By Kevin Kelleher
January 3, 2019

Airline stocks declined Thursday after Delta Air Lines reduced its forecast for airfare revenue growth in the fourth quarter of 2018. Share prices of Delta and several other airlines lost between 5% and 9% of their value.

Delta said Thursday morning that it expects its net income for the quarter to come in between $1.25 a share and $1.30 a share. Despite that encouraging news, investors focused on a slight reduction in its revenue expectations. Specifically, Delta expects unit revenue to rise by 3% in the quarter, down from its previous forecast of 3.5%.

Unit revenue is a metric that airlines use to measure revenue against available seat capacity. In an investor update, Delta said of its unit revenue that “the pace of improvement in late December was more modest than anticipated.” In a market where investors are skittish about any hint of a slowdown in earnings, the revision triggered a selloff in airline stocks.

Delta closed Thursday down 8.9% at $45.61 a share, with other airlines also suffering stock-price declines. American Airlines Group declined 7.5%, Mesa Air fell 6.3%, Spirit Airlines dropped 6.7%, United Continental declined 5% and Alaska Air fell 5.5%.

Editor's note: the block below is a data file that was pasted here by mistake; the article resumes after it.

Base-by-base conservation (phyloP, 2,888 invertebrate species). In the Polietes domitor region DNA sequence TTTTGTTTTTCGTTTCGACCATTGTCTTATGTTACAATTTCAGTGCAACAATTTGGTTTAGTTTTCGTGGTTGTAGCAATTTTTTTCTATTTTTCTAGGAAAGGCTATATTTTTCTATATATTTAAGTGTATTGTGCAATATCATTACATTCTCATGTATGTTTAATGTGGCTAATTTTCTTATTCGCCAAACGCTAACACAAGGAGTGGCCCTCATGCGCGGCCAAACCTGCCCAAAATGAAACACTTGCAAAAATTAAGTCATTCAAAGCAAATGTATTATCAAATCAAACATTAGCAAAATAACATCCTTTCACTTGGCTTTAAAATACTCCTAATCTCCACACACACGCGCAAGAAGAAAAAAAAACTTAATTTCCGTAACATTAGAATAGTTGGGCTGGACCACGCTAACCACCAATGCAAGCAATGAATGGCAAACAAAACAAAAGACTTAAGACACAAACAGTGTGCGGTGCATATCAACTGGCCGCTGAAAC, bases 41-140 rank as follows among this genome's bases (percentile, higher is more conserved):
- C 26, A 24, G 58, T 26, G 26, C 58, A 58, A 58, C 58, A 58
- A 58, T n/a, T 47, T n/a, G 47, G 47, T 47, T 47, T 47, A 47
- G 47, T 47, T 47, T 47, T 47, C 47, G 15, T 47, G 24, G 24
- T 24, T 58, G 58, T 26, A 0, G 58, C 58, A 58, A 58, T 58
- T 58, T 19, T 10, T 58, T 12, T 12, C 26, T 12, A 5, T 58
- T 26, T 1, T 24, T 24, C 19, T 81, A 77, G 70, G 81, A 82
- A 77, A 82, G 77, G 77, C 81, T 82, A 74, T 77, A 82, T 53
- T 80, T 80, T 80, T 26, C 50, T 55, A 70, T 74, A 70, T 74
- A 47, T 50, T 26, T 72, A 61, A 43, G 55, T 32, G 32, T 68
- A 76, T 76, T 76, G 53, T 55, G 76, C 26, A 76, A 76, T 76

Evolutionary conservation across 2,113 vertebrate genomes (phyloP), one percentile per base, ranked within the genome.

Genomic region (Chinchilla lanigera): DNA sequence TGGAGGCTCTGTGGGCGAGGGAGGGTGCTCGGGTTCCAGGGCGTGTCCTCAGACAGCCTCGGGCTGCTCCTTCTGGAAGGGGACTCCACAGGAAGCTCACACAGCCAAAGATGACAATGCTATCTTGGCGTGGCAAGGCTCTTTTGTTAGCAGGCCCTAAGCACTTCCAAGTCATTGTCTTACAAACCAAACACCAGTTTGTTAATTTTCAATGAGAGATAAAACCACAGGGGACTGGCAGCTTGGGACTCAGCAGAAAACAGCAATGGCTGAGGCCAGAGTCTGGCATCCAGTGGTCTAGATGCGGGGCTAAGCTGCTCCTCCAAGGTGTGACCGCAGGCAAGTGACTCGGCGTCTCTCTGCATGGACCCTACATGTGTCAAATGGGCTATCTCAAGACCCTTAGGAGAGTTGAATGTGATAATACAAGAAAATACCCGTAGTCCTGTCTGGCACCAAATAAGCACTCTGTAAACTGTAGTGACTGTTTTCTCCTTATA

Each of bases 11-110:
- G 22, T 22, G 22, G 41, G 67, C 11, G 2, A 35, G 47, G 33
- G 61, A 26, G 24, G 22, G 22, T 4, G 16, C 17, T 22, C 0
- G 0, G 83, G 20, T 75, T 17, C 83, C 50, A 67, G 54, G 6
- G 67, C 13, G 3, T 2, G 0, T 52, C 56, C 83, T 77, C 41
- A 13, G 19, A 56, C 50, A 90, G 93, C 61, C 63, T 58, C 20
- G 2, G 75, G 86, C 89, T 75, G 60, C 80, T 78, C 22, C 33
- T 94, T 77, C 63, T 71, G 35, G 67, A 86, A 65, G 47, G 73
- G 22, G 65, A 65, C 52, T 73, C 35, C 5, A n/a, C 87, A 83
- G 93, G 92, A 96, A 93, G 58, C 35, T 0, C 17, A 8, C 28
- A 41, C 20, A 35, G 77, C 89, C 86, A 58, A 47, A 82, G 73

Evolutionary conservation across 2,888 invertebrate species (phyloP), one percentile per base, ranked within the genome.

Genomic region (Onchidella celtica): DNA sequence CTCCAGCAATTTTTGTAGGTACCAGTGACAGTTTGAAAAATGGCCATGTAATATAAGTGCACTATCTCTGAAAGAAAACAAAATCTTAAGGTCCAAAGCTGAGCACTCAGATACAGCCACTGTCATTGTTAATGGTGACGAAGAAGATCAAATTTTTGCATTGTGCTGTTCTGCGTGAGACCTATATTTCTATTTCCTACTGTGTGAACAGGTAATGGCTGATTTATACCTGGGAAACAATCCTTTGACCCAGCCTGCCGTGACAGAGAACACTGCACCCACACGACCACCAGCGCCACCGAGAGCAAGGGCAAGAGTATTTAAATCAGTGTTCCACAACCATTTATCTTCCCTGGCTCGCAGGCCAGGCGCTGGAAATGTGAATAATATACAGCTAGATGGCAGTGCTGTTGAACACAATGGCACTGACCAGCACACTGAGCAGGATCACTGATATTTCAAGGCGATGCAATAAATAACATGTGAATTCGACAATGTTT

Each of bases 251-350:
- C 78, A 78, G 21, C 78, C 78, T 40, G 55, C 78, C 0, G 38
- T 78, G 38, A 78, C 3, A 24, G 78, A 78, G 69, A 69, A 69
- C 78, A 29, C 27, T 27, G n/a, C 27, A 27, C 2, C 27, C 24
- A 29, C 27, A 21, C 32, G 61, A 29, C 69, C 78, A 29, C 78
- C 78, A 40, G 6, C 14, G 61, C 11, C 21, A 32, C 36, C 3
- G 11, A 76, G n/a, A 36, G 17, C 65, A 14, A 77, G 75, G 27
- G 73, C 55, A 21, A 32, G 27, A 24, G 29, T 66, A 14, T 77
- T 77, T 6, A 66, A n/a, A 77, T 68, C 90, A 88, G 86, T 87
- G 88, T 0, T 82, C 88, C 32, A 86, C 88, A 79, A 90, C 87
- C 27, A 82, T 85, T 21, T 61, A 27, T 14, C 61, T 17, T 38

In the past five trading days, Delta’s stock has lost nearly a quarter of its market cap.

Some analysts outlined a scenario in which Delta or other airlines face increasing competitive pressure to lower airfares amid a decline in fuel prices as well as a possible slowdown in consumer spending should an economic downturn prompt households to tighten their budgets.

“In the past, the airlines have competed away gains from lower fuel as they reward customers with lower fares,” Cowen & Co. analyst Helane Becker said in a research note. “With oil trending lower in recent months, investors are worried this time will not be different.”

Concerns about slowing revenue growth is rattling investor confidence this week. The Dow lost 660 points Thursday after Apple warned that revenue during the December quarter would come in well below Wall Street expectations. The news triggered selling in other tech stocks as well as companies that, like Apple, have some exposure to China’s slowing economy.

 

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